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Pennsylvania municipalities *should* update their zoning ordinances to reflect societal changes. In the United States, one of the most significant societal changes of recent years is the rise of e-commerce and the expansion of the logistics industry (the part of the supply chain that includes acquiring, storing, and shipping goods to their final destination).
How to Manage Big Commercial Development
As online shopping has become a major source of retail goods in the 21st century, logistics industry practices have changed, and so has the industry’s demand for land. Even though they are commonly called “warehouses,” today’s logistics facilities are not the long-term-storage-based warehouses of the past — they are massive distribution and fulfillment centers with the potential to generate far-reaching traffic, noise, aesthetic, and environmental impacts unanticipated by zoning ordinances drafted long before this development pattern was even a remote possibility.
Municipalities cannot ignore this new pattern of development and cannot simply ban distribution and fulfillment centers from within their borders (this would be unconstitutional). They must proactively plan for the day when distribution and fulfillment centers come to town by adopting ordinances that reflect the reality that these land uses differ significantly from traditional warehouses.
A Powerful Tool for Local Governments
These are the reasons why PennFuture has created a Model Logistics Zoning Ordinance. Zoning ordinances are the most powerful tool municipalities have to control how land is used and to ensure that community growth is orderly and reasonable and does not outpace a community’s ability to provide adequate water, sewer, school, recreational, and public safety services and employment opportunities. Zoning is also a way for municipalities to preserve valuable natural resources such as forests, waterways, wetlands, aquifers, and floodplains by directing development away from these areas and/or imposing restrictions on development that may impact these resources. Zoning also provides a predictable regulatory environment for developers and the public.
PennFuture’s Model Ordinance gives municipalities a template for updating their zoning ordinances to address the modern reality of the logistics industry and its impact on communities and the environment. The Model Ordinance provides updated definitions for logistics uses and divides them into three categories based on their size and ability to generate traffic. It also imposes restrictions based on these characteristics. For example, under the Model Ordinance, logistics facilities that generate significant truck traffic must be located within a half-mile of an expressway, install signage to direct truck drivers away from local roads, and provide overnight truck parking and amenities for drivers. Large facilities (over 25,000 sq. ft.) must have buffer yards to separate them from neighboring properties and must plant trees and shrubs to lessen their visual and noise impact.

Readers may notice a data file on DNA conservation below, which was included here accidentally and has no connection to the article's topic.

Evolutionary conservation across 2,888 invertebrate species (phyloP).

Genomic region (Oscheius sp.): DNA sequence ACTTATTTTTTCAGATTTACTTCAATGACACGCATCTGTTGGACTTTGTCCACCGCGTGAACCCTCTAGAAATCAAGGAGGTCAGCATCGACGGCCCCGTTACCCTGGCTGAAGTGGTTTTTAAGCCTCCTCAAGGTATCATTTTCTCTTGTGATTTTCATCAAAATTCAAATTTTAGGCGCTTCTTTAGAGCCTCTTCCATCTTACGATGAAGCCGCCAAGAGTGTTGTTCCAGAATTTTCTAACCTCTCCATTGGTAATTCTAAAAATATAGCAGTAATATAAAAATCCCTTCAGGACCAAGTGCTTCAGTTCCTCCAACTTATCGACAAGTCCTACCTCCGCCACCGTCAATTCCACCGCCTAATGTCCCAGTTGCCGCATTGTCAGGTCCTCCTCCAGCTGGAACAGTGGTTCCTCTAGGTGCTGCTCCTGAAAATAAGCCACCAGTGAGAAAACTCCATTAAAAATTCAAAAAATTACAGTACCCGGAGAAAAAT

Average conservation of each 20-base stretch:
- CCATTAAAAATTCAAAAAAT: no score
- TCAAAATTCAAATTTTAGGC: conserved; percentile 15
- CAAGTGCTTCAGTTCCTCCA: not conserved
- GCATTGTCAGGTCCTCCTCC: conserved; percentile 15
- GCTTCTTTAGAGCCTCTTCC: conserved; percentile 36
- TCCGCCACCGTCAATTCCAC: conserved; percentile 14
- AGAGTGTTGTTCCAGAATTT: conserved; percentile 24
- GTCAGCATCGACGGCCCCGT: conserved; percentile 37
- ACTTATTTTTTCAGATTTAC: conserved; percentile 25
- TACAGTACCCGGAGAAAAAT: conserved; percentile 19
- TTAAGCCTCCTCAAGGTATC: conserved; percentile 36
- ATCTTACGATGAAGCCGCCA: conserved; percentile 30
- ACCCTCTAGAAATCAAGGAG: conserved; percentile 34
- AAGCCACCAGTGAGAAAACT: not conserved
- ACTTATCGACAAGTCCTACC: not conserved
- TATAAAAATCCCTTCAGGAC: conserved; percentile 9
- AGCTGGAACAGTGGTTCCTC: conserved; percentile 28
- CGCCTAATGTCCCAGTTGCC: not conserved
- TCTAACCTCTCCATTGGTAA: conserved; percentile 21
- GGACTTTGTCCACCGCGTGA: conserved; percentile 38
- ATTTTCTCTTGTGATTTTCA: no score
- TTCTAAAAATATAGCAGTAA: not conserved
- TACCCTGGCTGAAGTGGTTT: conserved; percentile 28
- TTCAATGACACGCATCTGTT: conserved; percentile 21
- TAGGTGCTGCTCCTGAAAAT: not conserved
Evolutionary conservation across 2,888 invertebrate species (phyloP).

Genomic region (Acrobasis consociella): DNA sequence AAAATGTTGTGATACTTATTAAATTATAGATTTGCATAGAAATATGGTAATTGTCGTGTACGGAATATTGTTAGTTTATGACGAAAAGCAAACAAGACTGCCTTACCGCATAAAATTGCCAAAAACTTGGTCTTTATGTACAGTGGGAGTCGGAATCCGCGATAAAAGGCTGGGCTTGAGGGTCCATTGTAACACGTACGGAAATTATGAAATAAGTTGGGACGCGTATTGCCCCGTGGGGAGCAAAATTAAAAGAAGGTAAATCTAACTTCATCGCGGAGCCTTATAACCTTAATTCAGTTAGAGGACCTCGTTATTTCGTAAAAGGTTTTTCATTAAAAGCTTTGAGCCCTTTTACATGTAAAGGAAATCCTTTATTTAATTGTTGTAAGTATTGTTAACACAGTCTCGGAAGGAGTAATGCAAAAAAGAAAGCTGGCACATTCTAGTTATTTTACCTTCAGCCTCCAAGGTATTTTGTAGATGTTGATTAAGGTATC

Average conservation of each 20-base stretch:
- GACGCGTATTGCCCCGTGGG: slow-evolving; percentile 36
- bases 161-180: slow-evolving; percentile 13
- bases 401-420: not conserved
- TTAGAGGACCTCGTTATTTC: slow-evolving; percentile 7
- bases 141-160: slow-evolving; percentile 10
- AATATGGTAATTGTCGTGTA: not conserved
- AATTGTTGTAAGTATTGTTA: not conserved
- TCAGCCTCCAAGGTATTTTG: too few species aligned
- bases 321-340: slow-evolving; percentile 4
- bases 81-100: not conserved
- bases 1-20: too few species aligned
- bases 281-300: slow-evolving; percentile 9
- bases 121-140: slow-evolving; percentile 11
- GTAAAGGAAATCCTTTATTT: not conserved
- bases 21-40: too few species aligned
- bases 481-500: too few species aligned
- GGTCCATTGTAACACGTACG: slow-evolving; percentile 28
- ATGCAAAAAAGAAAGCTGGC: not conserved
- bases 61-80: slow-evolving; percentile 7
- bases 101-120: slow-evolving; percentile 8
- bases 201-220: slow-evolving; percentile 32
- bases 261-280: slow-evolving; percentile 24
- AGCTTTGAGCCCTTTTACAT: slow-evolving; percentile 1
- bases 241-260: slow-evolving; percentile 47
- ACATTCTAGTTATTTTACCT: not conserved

All logistics facilities, regardless of size, must incorporate certain environmental protections such as a minimum 100-foot wide buffer zone around all waterways, lakes, and ponds and a limitation on woodland disturbance. All facilities are also eligible for impervious pavement credits to mitigate the negative impact of the vast impervious surfaces they generate. Finally, PennFuture recommends that all but the smallest, least impactful logistics facilities be designated as conditional uses or special exception uses, regardless of which zoning district they are in. This provides municipalities and the public the opportunity to review and comment on proposed facilities during a public hearing to determine whether they are appropriate for the proposed location.
PennFuture urges municipalities across Pennsylvania to review their existing zoning ordinances to determine whether they adequately address the modern logistics uses and the significant impacts that these massive facilities generate. If they do not, PennFuture urges municipalities to adopt its Model Logistics Use Ordinance before it’s too late.
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